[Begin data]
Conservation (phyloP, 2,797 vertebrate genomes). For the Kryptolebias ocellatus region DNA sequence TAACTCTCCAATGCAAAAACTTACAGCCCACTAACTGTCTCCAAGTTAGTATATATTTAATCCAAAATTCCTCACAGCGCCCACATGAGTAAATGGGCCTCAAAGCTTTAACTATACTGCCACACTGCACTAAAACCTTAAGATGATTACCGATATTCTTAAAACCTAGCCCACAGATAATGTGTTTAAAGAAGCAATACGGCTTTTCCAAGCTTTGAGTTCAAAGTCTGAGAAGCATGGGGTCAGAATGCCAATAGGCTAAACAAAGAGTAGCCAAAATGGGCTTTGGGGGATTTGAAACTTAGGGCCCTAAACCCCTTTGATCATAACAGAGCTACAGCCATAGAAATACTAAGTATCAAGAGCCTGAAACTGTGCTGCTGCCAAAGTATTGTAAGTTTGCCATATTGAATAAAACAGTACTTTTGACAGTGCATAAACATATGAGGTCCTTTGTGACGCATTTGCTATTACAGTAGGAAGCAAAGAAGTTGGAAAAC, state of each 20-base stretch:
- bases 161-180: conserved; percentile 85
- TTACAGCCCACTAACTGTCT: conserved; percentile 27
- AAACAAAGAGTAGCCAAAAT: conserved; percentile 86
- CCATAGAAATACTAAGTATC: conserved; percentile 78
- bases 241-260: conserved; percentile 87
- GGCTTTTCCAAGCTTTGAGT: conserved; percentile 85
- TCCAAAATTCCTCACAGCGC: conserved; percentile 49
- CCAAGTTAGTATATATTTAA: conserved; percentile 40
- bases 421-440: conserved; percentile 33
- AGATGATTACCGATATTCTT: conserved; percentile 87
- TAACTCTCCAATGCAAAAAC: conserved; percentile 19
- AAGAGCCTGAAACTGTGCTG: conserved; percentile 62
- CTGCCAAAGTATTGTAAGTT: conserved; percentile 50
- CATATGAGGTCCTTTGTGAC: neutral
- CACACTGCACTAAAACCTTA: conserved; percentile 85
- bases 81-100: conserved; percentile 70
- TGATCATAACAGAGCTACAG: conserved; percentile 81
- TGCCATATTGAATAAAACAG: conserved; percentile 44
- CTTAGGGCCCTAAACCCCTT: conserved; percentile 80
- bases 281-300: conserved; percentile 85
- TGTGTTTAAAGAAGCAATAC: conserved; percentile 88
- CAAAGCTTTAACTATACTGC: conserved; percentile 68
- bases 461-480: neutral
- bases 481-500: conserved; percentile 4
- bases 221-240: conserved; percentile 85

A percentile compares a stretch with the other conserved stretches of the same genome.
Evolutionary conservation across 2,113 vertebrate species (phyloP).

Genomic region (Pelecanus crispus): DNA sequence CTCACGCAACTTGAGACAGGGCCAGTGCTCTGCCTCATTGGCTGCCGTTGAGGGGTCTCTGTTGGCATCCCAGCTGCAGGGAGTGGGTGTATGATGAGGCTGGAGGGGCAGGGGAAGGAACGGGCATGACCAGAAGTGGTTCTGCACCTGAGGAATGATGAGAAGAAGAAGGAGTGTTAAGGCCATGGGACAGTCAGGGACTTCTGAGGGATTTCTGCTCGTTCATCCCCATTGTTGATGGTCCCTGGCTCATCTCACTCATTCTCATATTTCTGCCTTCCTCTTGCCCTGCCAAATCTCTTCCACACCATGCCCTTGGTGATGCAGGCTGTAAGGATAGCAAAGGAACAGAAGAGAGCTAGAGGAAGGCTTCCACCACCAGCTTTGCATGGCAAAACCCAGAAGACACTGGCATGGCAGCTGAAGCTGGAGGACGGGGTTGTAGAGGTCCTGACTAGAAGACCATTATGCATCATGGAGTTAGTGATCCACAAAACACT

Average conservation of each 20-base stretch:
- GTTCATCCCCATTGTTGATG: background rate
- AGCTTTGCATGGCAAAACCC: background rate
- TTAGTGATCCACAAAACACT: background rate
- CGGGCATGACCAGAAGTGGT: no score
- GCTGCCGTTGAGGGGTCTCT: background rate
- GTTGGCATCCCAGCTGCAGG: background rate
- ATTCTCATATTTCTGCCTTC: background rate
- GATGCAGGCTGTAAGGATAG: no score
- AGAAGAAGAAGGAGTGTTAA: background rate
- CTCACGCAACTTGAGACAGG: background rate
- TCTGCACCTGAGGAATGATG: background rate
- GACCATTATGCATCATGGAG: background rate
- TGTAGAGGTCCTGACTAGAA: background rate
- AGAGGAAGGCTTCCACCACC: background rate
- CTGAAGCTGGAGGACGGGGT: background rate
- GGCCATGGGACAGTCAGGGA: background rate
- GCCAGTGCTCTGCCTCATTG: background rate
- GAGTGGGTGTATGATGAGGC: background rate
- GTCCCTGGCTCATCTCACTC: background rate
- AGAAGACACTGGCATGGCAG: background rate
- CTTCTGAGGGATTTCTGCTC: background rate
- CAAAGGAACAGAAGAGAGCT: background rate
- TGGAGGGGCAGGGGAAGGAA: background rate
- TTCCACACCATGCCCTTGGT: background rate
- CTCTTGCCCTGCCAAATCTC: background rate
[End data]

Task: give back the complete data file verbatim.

Conservation (phyloP, 2,797 vertebrate genomes). For the Kryptolebias ocellatus region DNA sequence TAACTCTCCAATGCAAAAACTTACAGCCCACTAACTGTCTCCAAGTTAGTATATATTTAATCCAAAATTCCTCACAGCGCCCACATGAGTAAATGGGCCTCAAAGCTTTAACTATACTGCCACACTGCACTAAAACCTTAAGATGATTACCGATATTCTTAAAACCTAGCCCACAGATAATGTGTTTAAAGAAGCAATACGGCTTTTCCAAGCTTTGAGTTCAAAGTCTGAGAAGCATGGGGTCAGAATGCCAATAGGCTAAACAAAGAGTAGCCAAAATGGGCTTTGGGGGATTTGAAACTTAGGGCCCTAAACCCCTTTGATCATAACAGAGCTACAGCCATAGAAATACTAAGTATCAAGAGCCTGAAACTGTGCTGCTGCCAAAGTATTGTAAGTTTGCCATATTGAATAAAACAGTACTTTTGACAGTGCATAAACATATGAGGTCCTTTGTGACGCATTTGCTATTACAGTAGGAAGCAAAGAAGTTGGAAAAC, state of each 20-base stretch:
- bases 161-180: conserved; percentile 85
- TTACAGCCCACTAACTGTCT: conserved; percentile 27
- AAACAAAGAGTAGCCAAAAT: conserved; percentile 86
- CCATAGAAATACTAAGTATC: conserved; percentile 78
- bases 241-260: conserved; percentile 87
- GGCTTTTCCAAGCTTTGAGT: conserved; percentile 85
- TCCAAAATTCCTCACAGCGC: conserved; percentile 49
- CCAAGTTAGTATATATTTAA: conserved; percentile 40
- bases 421-440: conserved; percentile 33
- AGATGATTACCGATATTCTT: conserved; percentile 87
- TAACTCTCCAATGCAAAAAC: conserved; percentile 19
- AAGAGCCTGAAACTGTGCTG: conserved; percentile 62
- CTGCCAAAGTATTGTAAGTT: conserved; percentile 50
- CATATGAGGTCCTTTGTGAC: neutral
- CACACTGCACTAAAACCTTA: conserved; percentile 85
- bases 81-100: conserved; percentile 70
- TGATCATAACAGAGCTACAG: conserved; percentile 81
- TGCCATATTGAATAAAACAG: conserved; percentile 44
- CTTAGGGCCCTAAACCCCTT: conserved; percentile 80
- bases 281-300: conserved; percentile 85
- TGTGTTTAAAGAAGCAATAC: conserved; percentile 88
- CAAAGCTTTAACTATACTGC: conserved; percentile 68
- bases 461-480: neutral
- bases 481-500: conserved; percentile 4
- bases 221-240: conserved; percentile 85

A percentile compares a stretch with the other conserved stretches of the same genome.
Evolutionary conservation across 2,113 vertebrate species (phyloP).

Genomic region (Pelecanus crispus): DNA sequence CTCACGCAACTTGAGACAGGGCCAGTGCTCTGCCTCATTGGCTGCCGTTGAGGGGTCTCTGTTGGCATCCCAGCTGCAGGGAGTGGGTGTATGATGAGGCTGGAGGGGCAGGGGAAGGAACGGGCATGACCAGAAGTGGTTCTGCACCTGAGGAATGATGAGAAGAAGAAGGAGTGTTAAGGCCATGGGACAGTCAGGGACTTCTGAGGGATTTCTGCTCGTTCATCCCCATTGTTGATGGTCCCTGGCTCATCTCACTCATTCTCATATTTCTGCCTTCCTCTTGCCCTGCCAAATCTCTTCCACACCATGCCCTTGGTGATGCAGGCTGTAAGGATAGCAAAGGAACAGAAGAGAGCTAGAGGAAGGCTTCCACCACCAGCTTTGCATGGCAAAACCCAGAAGACACTGGCATGGCAGCTGAAGCTGGAGGACGGGGTTGTAGAGGTCCTGACTAGAAGACCATTATGCATCATGGAGTTAGTGATCCACAAAACACT

Average conservation of each 20-base stretch:
- GTTCATCCCCATTGTTGATG: background rate
- AGCTTTGCATGGCAAAACCC: background rate
- TTAGTGATCCACAAAACACT: background rate
- CGGGCATGACCAGAAGTGGT: no score
- GCTGCCGTTGAGGGGTCTCT: background rate
- GTTGGCATCCCAGCTGCAGG: background rate
- ATTCTCATATTTCTGCCTTC: background rate
- GATGCAGGCTGTAAGGATAG: no score
- AGAAGAAGAAGGAGTGTTAA: background rate
- CTCACGCAACTTGAGACAGG: background rate
- TCTGCACCTGAGGAATGATG: background rate
- GACCATTATGCATCATGGAG: background rate
- TGTAGAGGTCCTGACTAGAA: background rate
- AGAGGAAGGCTTCCACCACC: background rate
- CTGAAGCTGGAGGACGGGGT: background rate
- GGCCATGGGACAGTCAGGGA: background rate
- GCCAGTGCTCTGCCTCATTG: background rate
- GAGTGGGTGTATGATGAGGC: background rate
- GTCCCTGGCTCATCTCACTC: background rate
- AGAAGACACTGGCATGGCAG: background rate
- CTTCTGAGGGATTTCTGCTC: background rate
- CAAAGGAACAGAAGAGAGCT: background rate
- TGGAGGGGCAGGGGAAGGAA: background rate
- TTCCACACCATGCCCTTGGT: background rate
- CTCTTGCCCTGCCAAATCTC: background rate